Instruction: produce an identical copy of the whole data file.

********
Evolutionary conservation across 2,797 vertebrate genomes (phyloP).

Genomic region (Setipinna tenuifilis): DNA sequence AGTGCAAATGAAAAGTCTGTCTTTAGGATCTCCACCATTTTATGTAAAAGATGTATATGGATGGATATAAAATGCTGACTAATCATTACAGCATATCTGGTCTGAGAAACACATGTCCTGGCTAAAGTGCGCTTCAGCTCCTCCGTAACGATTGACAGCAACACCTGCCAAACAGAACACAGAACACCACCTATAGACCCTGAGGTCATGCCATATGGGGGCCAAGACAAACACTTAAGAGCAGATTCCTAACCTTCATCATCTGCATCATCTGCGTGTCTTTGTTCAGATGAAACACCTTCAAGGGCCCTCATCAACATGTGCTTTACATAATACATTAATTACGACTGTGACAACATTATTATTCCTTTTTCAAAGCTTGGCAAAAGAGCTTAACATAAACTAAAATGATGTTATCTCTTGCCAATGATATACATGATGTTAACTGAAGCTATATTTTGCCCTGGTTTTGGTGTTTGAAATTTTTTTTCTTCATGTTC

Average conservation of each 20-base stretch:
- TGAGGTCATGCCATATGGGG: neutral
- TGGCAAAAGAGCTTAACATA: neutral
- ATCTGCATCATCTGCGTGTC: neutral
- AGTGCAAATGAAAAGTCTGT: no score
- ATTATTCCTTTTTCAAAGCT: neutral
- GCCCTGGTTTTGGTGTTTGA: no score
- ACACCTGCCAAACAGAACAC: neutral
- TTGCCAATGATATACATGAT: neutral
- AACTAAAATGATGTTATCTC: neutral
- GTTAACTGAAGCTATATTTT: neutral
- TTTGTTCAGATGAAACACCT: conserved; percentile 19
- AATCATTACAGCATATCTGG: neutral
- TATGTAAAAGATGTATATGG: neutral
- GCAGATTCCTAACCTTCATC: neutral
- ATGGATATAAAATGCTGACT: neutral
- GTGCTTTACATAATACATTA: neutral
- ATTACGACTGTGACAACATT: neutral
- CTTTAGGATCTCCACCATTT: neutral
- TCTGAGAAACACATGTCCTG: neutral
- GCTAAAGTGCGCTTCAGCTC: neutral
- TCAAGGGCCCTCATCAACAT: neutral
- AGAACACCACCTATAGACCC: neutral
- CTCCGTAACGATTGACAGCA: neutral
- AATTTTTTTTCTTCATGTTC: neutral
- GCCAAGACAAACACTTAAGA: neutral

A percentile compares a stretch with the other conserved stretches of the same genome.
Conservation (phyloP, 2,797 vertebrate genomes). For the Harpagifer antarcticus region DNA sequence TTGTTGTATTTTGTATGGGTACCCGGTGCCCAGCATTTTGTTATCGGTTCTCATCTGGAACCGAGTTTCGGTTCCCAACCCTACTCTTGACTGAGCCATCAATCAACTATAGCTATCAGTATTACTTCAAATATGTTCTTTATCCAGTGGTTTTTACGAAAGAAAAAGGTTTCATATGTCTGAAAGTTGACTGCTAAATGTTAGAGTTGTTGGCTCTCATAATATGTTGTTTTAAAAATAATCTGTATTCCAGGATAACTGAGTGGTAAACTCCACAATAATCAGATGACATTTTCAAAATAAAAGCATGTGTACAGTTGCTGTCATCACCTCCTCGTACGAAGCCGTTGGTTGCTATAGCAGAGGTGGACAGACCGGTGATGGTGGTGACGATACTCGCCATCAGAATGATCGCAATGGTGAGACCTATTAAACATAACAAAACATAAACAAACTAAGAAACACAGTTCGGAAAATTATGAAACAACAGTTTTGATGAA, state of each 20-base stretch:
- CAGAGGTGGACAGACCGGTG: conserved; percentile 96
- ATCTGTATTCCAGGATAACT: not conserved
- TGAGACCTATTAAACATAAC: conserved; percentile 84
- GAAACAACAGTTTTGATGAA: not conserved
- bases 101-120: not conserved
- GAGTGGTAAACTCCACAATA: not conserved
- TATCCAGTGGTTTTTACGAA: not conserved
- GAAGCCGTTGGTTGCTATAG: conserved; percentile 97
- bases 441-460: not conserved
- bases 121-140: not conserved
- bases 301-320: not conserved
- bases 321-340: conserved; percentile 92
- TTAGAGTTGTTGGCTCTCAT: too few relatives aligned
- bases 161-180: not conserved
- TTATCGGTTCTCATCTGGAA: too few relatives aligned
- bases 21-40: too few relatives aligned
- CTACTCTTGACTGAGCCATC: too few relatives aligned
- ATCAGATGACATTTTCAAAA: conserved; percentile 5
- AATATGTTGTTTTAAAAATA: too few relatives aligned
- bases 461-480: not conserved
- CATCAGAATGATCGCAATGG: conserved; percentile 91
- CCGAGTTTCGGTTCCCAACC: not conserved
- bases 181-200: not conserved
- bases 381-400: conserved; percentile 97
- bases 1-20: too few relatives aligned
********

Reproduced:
Evolutionary conservation across 2,797 vertebrate genomes (phyloP).

Genomic region (Setipinna tenuifilis): DNA sequence AGTGCAAATGAAAAGTCTGTCTTTAGGATCTCCACCATTTTATGTAAAAGATGTATATGGATGGATATAAAATGCTGACTAATCATTACAGCATATCTGGTCTGAGAAACACATGTCCTGGCTAAAGTGCGCTTCAGCTCCTCCGTAACGATTGACAGCAACACCTGCCAAACAGAACACAGAACACCACCTATAGACCCTGAGGTCATGCCATATGGGGGCCAAGACAAACACTTAAGAGCAGATTCCTAACCTTCATCATCTGCATCATCTGCGTGTCTTTGTTCAGATGAAACACCTTCAAGGGCCCTCATCAACATGTGCTTTACATAATACATTAATTACGACTGTGACAACATTATTATTCCTTTTTCAAAGCTTGGCAAAAGAGCTTAACATAAACTAAAATGATGTTATCTCTTGCCAATGATATACATGATGTTAACTGAAGCTATATTTTGCCCTGGTTTTGGTGTTTGAAATTTTTTTTCTTCATGTTC

Average conservation of each 20-base stretch:
- TGAGGTCATGCCATATGGGG: neutral
- TGGCAAAAGAGCTTAACATA: neutral
- ATCTGCATCATCTGCGTGTC: neutral
- AGTGCAAATGAAAAGTCTGT: no score
- ATTATTCCTTTTTCAAAGCT: neutral
- GCCCTGGTTTTGGTGTTTGA: no score
- ACACCTGCCAAACAGAACAC: neutral
- TTGCCAATGATATACATGAT: neutral
- AACTAAAATGATGTTATCTC: neutral
- GTTAACTGAAGCTATATTTT: neutral
- TTTGTTCAGATGAAACACCT: conserved; percentile 19
- AATCATTACAGCATATCTGG: neutral
- TATGTAAAAGATGTATATGG: neutral
- GCAGATTCCTAACCTTCATC: neutral
- ATGGATATAAAATGCTGACT: neutral
- GTGCTTTACATAATACATTA: neutral
- ATTACGACTGTGACAACATT: neutral
- CTTTAGGATCTCCACCATTT: neutral
- TCTGAGAAACACATGTCCTG: neutral
- GCTAAAGTGCGCTTCAGCTC: neutral
- TCAAGGGCCCTCATCAACAT: neutral
- AGAACACCACCTATAGACCC: neutral
- CTCCGTAACGATTGACAGCA: neutral
- AATTTTTTTTCTTCATGTTC: neutral
- GCCAAGACAAACACTTAAGA: neutral

A percentile compares a stretch with the other conserved stretches of the same genome.
Conservation (phyloP, 2,797 vertebrate genomes). For the Harpagifer antarcticus region DNA sequence TTGTTGTATTTTGTATGGGTACCCGGTGCCCAGCATTTTGTTATCGGTTCTCATCTGGAACCGAGTTTCGGTTCCCAACCCTACTCTTGACTGAGCCATCAATCAACTATAGCTATCAGTATTACTTCAAATATGTTCTTTATCCAGTGGTTTTTACGAAAGAAAAAGGTTTCATATGTCTGAAAGTTGACTGCTAAATGTTAGAGTTGTTGGCTCTCATAATATGTTGTTTTAAAAATAATCTGTATTCCAGGATAACTGAGTGGTAAACTCCACAATAATCAGATGACATTTTCAAAATAAAAGCATGTGTACAGTTGCTGTCATCACCTCCTCGTACGAAGCCGTTGGTTGCTATAGCAGAGGTGGACAGACCGGTGATGGTGGTGACGATACTCGCCATCAGAATGATCGCAATGGTGAGACCTATTAAACATAACAAAACATAAACAAACTAAGAAACACAGTTCGGAAAATTATGAAACAACAGTTTTGATGAA, state of each 20-base stretch:
- CAGAGGTGGACAGACCGGTG: conserved; percentile 96
- ATCTGTATTCCAGGATAACT: not conserved
- TGAGACCTATTAAACATAAC: conserved; percentile 84
- GAAACAACAGTTTTGATGAA: not conserved
- bases 101-120: not conserved
- GAGTGGTAAACTCCACAATA: not conserved
- TATCCAGTGGTTTTTACGAA: not conserved
- GAAGCCGTTGGTTGCTATAG: conserved; percentile 97
- bases 441-460: not conserved
- bases 121-140: not conserved
- bases 301-320: not conserved
- bases 321-340: conserved; percentile 92
- TTAGAGTTGTTGGCTCTCAT: too few relatives aligned
- bases 161-180: not conserved
- TTATCGGTTCTCATCTGGAA: too few relatives aligned
- bases 21-40: too few relatives aligned
- CTACTCTTGACTGAGCCATC: too few relatives aligned
- ATCAGATGACATTTTCAAAA: conserved; percentile 5
- AATATGTTGTTTTAAAAATA: too few relatives aligned
- bases 461-480: not conserved
- CATCAGAATGATCGCAATGG: conserved; percentile 91
- CCGAGTTTCGGTTCCCAACC: not conserved
- bases 181-200: not conserved
- bases 381-400: conserved; percentile 97
- bases 1-20: too few relatives aligned